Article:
POLICE are failing to probe burglaries — and rarely nab crooks if they do, a watchdog says.
Many forces have stopped investigating any £50-or-less crimes or those when there is no clear CCTV of culprits.
And the likelihood of having a raid properly looked into depends on your address, says Andy Cooke, Her Majesty’s Chief Inspector of Constabulary.
Ex-Merseyside top cop Mr Cooke said forces must “recognise the harm” burglaries cause.
He said: “If I was burgled I would fully expect to see a police officer there.”
He warned of a loss of public trust unless crimes that “strike at the heart” of communities are not dealt with effectively.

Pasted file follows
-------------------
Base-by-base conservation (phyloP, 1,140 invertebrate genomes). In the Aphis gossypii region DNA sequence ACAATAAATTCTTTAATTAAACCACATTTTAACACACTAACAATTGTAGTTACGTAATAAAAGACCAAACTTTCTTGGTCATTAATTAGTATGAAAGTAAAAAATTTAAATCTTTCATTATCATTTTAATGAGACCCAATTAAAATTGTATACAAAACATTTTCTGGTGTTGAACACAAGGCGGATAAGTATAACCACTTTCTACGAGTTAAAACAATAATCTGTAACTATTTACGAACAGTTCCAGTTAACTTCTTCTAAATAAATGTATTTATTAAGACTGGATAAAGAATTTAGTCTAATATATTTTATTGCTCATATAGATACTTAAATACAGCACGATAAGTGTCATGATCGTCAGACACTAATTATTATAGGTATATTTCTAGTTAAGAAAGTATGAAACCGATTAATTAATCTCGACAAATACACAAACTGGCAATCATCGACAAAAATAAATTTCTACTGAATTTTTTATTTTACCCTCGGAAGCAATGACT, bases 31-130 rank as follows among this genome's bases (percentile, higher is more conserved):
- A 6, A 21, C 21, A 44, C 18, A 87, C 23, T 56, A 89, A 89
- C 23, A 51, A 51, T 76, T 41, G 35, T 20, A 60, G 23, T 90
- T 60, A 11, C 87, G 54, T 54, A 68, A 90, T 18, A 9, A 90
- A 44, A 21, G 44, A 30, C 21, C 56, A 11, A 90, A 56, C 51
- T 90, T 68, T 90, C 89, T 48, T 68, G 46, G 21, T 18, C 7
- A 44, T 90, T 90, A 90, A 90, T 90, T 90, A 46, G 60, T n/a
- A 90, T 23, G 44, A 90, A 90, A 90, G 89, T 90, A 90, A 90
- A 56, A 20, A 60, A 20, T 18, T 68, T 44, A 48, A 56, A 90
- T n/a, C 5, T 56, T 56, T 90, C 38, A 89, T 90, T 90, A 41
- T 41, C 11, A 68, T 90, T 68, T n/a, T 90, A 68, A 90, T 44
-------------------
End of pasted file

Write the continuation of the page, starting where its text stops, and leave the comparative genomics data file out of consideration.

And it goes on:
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The report looked into 420 offences — burglary, robbery, theft and other acquisitive crime — investigated in England and Wales.
Just over one in 25 — 4.2 per cent — resulted in charges, a dramatic decrease in recent years dubbed “unacceptable and unsustainable” by Mr Cooke.
In three in four cases, victims got no advice on crime-scene preservation in their initial call.
Many cases were “investigated poorly” because of a lack of experienced officers.
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Some forces, including West Yorks and Durham, were praised. None were singled out for criticism.
Mr Cook said: “Some victims are more likely than others to get a thorough investigation from their force. This postcode lottery can’t be justified.”
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